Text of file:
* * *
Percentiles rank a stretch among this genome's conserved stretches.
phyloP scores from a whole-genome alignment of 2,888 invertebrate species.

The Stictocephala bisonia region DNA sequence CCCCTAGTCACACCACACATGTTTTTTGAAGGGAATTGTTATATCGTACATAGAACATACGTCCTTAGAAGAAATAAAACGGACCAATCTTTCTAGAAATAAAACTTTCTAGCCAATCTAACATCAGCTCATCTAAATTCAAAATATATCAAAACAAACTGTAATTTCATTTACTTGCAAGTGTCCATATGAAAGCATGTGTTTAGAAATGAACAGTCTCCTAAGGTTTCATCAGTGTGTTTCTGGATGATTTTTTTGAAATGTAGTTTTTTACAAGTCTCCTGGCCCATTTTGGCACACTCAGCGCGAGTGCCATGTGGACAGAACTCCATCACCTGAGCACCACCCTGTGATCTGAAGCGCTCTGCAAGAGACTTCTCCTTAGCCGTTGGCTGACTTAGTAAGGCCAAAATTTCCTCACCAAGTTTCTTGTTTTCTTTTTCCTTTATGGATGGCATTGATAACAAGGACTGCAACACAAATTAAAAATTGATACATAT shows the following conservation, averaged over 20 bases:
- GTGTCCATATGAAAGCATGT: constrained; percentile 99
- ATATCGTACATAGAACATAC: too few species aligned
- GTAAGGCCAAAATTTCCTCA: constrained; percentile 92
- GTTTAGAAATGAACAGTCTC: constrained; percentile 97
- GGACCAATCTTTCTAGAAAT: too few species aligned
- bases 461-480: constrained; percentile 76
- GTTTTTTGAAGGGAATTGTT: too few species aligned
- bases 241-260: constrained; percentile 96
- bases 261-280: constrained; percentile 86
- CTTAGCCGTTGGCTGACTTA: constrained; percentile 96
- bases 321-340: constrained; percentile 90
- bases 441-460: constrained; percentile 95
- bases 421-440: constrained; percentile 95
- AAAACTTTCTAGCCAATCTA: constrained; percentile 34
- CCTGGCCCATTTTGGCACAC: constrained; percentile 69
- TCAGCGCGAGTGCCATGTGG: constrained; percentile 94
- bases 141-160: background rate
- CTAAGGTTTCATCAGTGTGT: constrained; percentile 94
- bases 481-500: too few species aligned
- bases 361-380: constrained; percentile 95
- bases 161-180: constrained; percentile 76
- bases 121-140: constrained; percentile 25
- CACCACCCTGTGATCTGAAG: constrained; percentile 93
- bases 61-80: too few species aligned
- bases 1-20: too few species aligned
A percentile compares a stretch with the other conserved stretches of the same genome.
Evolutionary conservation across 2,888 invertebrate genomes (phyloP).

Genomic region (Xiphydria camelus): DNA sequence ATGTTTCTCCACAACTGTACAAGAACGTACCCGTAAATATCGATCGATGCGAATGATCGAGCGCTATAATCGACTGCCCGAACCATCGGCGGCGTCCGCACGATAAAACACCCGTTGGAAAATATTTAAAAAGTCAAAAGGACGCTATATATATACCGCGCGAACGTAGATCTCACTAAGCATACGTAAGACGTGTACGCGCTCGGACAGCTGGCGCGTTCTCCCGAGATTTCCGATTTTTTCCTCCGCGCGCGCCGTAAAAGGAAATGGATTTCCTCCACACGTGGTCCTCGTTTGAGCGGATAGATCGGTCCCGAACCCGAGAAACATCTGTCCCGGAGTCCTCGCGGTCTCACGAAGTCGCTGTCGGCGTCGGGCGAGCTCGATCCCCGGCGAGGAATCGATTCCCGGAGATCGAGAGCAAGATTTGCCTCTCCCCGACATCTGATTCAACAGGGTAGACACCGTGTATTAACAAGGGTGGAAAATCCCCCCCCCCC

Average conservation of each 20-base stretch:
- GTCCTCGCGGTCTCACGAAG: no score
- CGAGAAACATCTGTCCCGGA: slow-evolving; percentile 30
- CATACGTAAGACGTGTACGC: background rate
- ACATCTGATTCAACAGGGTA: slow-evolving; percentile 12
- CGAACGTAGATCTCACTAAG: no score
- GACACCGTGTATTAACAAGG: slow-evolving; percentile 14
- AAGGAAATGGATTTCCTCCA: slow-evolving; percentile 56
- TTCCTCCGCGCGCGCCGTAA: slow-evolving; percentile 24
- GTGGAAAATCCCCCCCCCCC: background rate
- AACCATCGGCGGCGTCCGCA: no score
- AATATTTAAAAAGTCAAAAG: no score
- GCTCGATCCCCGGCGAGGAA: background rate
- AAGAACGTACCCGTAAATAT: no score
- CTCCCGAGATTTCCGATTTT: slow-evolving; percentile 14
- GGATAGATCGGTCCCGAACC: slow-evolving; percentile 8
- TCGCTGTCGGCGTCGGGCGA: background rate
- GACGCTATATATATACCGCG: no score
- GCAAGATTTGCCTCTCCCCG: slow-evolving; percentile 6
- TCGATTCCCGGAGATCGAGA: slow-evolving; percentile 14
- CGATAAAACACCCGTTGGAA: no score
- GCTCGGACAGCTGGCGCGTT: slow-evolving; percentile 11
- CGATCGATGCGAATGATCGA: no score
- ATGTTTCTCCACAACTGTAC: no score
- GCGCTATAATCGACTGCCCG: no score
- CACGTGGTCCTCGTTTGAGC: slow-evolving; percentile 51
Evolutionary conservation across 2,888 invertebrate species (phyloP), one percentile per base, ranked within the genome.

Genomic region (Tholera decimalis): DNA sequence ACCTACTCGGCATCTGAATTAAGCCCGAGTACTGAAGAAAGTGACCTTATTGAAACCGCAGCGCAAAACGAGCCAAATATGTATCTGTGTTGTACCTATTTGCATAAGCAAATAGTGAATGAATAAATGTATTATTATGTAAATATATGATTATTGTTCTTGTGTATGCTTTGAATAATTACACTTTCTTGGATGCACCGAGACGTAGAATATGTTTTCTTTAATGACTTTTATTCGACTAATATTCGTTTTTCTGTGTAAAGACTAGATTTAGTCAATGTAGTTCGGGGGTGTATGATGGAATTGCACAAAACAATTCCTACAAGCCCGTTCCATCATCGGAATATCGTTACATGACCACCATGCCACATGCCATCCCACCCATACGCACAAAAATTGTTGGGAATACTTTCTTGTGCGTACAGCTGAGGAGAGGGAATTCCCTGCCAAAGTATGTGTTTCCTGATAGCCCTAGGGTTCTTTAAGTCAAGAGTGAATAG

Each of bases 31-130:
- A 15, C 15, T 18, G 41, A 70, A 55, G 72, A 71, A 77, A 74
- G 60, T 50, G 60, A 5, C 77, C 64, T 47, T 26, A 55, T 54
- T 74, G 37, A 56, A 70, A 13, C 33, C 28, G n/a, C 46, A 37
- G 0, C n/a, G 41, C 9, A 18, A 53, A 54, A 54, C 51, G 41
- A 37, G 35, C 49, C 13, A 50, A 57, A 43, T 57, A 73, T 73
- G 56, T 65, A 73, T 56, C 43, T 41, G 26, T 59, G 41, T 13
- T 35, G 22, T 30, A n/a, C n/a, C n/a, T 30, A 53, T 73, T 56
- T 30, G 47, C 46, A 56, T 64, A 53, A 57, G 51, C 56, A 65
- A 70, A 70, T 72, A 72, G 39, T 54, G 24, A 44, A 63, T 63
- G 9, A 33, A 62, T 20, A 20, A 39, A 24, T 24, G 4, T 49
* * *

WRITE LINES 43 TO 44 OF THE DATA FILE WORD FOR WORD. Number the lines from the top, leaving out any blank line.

- AATATTTAAAAAGTCAAAAG: no score
- GCTCGATCCCCGGCGAGGAA: background rate